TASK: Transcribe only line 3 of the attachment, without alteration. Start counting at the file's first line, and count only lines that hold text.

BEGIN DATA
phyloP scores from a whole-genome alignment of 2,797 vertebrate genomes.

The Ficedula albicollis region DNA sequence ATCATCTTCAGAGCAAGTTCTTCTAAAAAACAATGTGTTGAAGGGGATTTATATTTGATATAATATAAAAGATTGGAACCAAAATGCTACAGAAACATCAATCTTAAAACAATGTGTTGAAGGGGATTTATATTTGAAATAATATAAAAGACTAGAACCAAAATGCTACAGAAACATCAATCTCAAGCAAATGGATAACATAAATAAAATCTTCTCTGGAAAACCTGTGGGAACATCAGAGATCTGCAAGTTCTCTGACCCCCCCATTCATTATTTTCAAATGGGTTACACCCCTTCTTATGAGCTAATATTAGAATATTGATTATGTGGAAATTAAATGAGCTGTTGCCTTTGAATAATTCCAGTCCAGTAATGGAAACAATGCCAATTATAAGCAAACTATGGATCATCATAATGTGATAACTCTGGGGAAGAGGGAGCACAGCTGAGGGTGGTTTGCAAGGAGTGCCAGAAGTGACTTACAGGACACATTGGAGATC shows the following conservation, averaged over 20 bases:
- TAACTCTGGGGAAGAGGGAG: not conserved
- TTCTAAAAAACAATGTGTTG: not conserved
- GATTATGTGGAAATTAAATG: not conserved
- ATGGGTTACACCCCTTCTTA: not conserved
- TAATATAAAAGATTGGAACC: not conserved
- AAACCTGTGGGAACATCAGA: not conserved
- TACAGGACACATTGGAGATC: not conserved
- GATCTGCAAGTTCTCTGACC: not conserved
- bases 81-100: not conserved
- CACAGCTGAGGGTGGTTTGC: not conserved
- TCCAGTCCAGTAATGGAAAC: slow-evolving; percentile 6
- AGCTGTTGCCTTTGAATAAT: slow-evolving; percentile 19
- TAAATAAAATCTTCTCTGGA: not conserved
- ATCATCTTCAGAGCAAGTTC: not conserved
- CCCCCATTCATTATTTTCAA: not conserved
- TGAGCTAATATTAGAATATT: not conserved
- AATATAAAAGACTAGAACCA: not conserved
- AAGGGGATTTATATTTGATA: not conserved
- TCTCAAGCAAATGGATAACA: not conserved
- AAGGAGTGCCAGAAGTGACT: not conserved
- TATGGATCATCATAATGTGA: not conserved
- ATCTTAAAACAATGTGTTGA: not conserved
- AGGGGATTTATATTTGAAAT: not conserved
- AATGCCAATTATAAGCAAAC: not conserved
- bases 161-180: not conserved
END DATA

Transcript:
- TAACTCTGGGGAAGAGGGAG: not conserved